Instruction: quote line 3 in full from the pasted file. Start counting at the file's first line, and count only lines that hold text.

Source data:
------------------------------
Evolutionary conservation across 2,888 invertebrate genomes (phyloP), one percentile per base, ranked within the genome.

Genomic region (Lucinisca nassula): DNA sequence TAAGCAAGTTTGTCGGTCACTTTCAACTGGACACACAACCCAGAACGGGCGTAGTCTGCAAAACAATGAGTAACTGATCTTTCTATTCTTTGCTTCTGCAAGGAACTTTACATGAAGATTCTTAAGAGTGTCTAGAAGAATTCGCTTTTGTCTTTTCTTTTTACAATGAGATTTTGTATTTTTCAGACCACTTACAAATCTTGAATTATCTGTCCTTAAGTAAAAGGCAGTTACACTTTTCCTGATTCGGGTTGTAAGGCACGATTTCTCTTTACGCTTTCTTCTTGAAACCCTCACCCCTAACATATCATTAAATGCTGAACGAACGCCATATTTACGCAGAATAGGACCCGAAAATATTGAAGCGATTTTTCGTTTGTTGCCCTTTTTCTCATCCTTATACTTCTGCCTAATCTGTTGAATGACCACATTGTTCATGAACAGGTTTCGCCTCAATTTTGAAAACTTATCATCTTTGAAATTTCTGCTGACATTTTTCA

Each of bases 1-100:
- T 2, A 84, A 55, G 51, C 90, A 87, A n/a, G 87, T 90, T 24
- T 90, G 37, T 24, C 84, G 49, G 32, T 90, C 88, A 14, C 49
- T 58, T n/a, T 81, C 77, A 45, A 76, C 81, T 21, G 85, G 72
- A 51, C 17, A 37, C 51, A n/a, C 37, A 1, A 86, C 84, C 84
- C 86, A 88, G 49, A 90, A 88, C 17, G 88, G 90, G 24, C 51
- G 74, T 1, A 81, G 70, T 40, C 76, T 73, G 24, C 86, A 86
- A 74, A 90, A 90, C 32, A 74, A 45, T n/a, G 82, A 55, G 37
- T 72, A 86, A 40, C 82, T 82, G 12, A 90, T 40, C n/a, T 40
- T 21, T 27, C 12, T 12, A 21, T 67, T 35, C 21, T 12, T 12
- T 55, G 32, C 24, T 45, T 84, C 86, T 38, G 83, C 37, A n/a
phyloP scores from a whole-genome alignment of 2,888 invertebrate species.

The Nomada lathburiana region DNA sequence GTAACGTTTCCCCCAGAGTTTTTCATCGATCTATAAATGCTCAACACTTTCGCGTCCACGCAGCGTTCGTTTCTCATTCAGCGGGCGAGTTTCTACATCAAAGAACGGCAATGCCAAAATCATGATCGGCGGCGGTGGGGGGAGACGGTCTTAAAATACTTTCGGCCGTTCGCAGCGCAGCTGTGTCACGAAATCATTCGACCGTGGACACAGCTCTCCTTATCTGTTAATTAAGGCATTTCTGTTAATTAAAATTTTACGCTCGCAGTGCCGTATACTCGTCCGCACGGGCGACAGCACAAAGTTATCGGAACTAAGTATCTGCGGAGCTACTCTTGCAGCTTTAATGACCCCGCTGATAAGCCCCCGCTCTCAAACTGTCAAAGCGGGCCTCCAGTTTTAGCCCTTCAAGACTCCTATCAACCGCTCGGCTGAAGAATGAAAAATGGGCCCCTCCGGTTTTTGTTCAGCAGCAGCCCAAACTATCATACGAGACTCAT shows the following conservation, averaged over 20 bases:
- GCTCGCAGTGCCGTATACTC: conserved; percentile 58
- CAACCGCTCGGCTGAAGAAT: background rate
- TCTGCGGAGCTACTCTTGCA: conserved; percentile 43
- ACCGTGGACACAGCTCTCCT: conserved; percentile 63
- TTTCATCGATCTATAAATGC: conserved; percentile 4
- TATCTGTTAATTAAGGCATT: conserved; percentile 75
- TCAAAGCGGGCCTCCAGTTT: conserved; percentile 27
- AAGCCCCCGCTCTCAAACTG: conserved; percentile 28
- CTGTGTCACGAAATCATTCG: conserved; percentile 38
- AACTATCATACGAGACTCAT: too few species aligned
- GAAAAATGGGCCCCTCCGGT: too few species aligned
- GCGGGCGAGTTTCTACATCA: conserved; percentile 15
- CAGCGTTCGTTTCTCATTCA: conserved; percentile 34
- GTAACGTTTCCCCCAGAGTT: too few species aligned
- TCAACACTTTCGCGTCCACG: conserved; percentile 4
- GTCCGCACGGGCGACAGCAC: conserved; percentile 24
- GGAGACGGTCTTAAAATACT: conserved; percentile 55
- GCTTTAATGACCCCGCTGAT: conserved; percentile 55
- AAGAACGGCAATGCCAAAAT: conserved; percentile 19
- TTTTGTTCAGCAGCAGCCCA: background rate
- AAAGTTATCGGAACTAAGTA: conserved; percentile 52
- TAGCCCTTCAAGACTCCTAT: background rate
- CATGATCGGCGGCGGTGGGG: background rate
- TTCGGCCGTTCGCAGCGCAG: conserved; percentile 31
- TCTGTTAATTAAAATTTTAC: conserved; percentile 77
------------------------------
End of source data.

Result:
Each of bases 1-100: